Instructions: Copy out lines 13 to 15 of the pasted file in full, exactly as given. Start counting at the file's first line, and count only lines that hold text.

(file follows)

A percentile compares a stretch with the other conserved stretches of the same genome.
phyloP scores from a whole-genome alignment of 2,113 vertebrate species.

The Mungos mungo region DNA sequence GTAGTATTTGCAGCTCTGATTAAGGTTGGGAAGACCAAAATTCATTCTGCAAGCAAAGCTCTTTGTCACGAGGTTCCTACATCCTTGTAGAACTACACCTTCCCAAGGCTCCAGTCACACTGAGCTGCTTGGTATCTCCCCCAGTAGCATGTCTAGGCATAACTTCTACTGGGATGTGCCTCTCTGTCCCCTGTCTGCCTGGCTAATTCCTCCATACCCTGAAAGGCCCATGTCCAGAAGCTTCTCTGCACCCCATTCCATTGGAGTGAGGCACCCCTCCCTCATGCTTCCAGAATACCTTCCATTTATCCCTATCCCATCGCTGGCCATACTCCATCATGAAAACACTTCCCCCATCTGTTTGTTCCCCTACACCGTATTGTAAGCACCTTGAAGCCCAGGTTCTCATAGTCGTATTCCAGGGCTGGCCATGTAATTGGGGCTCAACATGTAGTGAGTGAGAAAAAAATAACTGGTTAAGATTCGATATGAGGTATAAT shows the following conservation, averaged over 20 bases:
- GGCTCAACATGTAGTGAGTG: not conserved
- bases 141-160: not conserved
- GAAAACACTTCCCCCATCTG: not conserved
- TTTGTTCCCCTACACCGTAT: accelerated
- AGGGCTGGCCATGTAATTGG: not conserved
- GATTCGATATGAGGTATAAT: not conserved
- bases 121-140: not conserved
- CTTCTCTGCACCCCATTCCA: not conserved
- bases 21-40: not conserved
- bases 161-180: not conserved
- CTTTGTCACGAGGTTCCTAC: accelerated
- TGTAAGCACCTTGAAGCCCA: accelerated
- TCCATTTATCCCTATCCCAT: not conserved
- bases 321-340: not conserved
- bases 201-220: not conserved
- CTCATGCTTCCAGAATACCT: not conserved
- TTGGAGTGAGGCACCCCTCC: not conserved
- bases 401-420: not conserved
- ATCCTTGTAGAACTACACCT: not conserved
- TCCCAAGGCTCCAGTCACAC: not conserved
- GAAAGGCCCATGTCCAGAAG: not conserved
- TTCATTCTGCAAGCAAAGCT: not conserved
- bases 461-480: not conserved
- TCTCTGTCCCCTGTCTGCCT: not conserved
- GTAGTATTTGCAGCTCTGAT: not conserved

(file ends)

- bases 161-180: not conserved
- CTTTGTCACGAGGTTCCTAC: accelerated
- TGTAAGCACCTTGAAGCCCA: accelerated